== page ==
Conducting a Job Search Via the Web

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Conducting a Job Search Via the Web
The Web offers job seekers all sorts of efficiencies. The same is true with respect to private school job searching.
Conducting a job search for a private school position via the Web is efficient and practical. You can use the Web to find job listings, to gather information, to apply and to interview. Let's explore these options in more detail.

Find Job Listings
The advantage jobseekers in the 21st century have over previous generations is without doubt the Web. The Internet allows you to learn about job openings immediately they are posted online. This also applies to teachers and administrators looking for employment in private schools. Most schools will at the very least have an Employment link on their sites. There may not be much on it at certain times of the year when there are no vacancies. But at least it's a link to which you can return from time to time to see what openings a school has. Job boards and agencies provide online listings as well. Bear in mind that there are peak times to the private school job search process. Typically November through February is the
time when your colleagues are out there looking as well. Schools generally like to have contracts for the next academic year signed and sealed by the beginning of March. As a result you will probably find the most online listings beginning in the fall. Are there exceptions? Of course, but they are just that: exceptions. Schools will always have unexpected openings. Teachers and administrators will occasionally find themselves in the midst of unexpected and unplanned for life events and changes. However, as a rule, try to plan your jobsearch for private school employment well in advance. That gives you the advantage of being able to turn down a job offer which doesn't quite match your requirements, instead of having to take whatever you get.

Gather Information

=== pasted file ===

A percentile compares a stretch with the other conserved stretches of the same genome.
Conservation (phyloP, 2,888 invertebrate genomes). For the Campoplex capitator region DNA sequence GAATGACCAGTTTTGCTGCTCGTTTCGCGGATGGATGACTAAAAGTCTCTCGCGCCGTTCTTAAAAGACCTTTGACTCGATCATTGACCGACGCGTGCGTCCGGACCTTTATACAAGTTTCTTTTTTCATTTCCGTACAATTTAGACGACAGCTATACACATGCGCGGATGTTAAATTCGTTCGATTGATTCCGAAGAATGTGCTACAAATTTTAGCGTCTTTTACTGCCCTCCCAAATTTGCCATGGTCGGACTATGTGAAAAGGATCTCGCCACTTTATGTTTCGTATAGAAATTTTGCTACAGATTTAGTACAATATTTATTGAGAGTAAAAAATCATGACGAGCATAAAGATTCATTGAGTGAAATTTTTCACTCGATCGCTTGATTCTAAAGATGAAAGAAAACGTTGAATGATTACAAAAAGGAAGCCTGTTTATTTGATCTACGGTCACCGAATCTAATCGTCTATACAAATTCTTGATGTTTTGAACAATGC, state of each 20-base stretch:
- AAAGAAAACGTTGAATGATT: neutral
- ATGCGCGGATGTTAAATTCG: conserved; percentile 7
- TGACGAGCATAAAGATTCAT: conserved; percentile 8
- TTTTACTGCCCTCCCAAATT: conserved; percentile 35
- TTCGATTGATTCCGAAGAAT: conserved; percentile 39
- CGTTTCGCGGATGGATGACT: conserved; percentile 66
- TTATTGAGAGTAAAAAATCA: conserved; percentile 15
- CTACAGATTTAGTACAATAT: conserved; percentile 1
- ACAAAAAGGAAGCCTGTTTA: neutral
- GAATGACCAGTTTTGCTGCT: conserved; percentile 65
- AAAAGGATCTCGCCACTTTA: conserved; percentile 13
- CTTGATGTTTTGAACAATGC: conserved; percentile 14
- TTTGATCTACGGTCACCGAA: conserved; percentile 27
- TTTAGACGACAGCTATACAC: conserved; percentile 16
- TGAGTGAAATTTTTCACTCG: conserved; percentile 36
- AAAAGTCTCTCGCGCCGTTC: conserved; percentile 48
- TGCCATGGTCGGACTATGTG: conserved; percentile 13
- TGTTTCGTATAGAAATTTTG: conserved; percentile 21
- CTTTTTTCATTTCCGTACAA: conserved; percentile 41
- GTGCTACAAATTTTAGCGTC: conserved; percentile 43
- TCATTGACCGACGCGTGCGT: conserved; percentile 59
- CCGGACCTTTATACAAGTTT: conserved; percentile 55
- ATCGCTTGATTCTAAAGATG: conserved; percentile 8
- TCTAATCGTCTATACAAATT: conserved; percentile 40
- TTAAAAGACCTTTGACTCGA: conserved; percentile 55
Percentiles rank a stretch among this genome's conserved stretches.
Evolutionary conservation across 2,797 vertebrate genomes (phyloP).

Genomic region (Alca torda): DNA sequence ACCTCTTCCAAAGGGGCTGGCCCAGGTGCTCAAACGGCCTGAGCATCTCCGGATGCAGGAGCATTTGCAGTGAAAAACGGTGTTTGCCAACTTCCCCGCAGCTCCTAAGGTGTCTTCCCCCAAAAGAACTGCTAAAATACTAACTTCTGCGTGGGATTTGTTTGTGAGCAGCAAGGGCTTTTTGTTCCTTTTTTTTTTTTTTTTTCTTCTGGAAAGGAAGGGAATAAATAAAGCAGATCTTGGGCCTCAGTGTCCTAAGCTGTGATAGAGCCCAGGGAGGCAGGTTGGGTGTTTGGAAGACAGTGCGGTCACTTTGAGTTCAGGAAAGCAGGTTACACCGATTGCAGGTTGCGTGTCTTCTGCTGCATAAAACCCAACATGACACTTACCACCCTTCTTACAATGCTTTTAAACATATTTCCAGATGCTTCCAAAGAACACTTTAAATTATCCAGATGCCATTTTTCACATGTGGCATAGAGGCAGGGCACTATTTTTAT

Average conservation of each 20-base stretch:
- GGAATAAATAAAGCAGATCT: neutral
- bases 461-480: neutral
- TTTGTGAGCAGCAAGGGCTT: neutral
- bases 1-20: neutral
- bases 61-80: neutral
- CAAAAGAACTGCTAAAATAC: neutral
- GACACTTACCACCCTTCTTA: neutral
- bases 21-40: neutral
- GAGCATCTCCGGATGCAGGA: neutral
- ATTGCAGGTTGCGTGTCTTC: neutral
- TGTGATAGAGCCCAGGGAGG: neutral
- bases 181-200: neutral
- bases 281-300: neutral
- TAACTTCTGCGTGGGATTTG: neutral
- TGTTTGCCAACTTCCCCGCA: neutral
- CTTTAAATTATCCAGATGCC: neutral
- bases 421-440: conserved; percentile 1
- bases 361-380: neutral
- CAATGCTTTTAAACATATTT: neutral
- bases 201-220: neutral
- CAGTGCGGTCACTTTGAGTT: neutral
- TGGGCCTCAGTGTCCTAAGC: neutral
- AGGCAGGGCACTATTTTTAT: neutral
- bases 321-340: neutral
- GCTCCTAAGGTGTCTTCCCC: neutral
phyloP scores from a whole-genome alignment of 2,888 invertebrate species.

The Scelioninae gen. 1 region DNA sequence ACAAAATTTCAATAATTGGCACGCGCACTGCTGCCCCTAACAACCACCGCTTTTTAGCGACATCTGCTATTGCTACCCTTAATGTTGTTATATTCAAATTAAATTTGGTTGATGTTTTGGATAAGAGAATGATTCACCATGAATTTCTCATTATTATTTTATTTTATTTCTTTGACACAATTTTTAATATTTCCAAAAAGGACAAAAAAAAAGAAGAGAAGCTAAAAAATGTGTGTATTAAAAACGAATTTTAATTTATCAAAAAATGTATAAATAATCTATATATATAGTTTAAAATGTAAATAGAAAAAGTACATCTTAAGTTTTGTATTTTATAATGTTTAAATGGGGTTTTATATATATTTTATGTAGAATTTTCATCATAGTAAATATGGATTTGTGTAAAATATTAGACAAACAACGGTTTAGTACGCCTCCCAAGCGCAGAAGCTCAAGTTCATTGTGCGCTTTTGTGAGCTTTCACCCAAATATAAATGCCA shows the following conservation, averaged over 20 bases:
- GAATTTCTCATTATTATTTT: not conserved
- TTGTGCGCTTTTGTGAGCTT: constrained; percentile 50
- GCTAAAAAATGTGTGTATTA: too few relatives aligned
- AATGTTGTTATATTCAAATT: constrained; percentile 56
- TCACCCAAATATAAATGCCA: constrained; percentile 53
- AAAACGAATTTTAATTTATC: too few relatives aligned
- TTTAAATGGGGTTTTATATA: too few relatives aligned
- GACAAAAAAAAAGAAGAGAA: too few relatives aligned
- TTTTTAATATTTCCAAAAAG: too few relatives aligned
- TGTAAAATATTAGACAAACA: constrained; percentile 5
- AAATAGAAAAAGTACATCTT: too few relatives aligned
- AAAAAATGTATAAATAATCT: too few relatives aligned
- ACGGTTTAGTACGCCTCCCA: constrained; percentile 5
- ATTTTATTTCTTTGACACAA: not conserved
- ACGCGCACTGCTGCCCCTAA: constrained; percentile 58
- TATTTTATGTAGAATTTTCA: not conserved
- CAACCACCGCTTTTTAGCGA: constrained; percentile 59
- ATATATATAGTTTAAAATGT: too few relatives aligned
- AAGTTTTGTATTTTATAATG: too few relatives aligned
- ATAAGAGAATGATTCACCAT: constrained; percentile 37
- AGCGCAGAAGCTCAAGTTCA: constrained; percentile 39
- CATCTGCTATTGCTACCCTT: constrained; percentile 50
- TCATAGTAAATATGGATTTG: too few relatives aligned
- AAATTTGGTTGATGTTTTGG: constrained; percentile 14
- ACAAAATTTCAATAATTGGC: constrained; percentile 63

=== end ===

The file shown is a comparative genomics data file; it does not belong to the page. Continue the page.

One way to use the Web in your job search is to gather information. Yes, you want to know about the job opening. But you also want to know whether the job is what you are really looking for. Explore the school's website from top to bottom. Read all the mission statements. See what courses they offer. Do they jibe with what you want to teach? Where did the past several years' graduates matriculate? Or did they? What is the financial situation? Did the school squander its endowment on bad investments? Is it fiscally conservative and well-managed? Does the school show up in Google searches with bad press about lawsuits or stories about students being expelled for scandalous reasons? You need to do your due diligence carefully. The Web allows you to do that with relative ease.

When you find a job listing, email your friends and colleagues. Ask them questions about the school, its curriculum, the teaching conditions and all the other things which matter to you. After all, you are probably thinking about leaving your present position for reasons having to do with what you have to teach any way. So, focus on the important issues first. The Web can make that part of your due diligence and fact checking fairly easy. The only caveat is that you need to keep your data and information organized. Tip: A spreadsheet is one way to organize information.

More and more schools are accepting applications online. It just makes good sense from a backend point of view. All those applications can be stored and retrieved efficiently if they are in electronic format. They can be forwarded and copied with ease as well. Those of us who had to handle job applications the old fashioned way can only marvel at the efficiency and ease with which computers dispatch this formerly most tiresome chore.

Applying online, however, does not give you license to be sloppy or to make mistakes. If anything you need to exercise even more care and caution with any materials which are submitted electronically. That's because they are virtually permanent (pun intended) and will remain on the school's servers for many years. Applying online does not give you permission 2 use
txt lang. Leave that to your cellphone and your friends. This is a formal job application even if it is online.

Interviews might be conducted by Skype if you live at a distance from the school. Generally a school will use a video phone interview to determine if it is mutually worthwhile to arrange a face-to-face interview. If you find yourself in that situation, try to schedule the interview at a time when you can be at home in front of your own computer. Having the school's website open and available will be very helpful to you. It will allow you to remember points you wish to discuss as well as allowing you to sound reasonably knowledgeable about the school.

Tip: make sure that anybody else in your home understands that absolute peace and quiet is essential while you are doing the interview. There can be no background noise at all as microphones always seem to pick up any sound. That includes pets.

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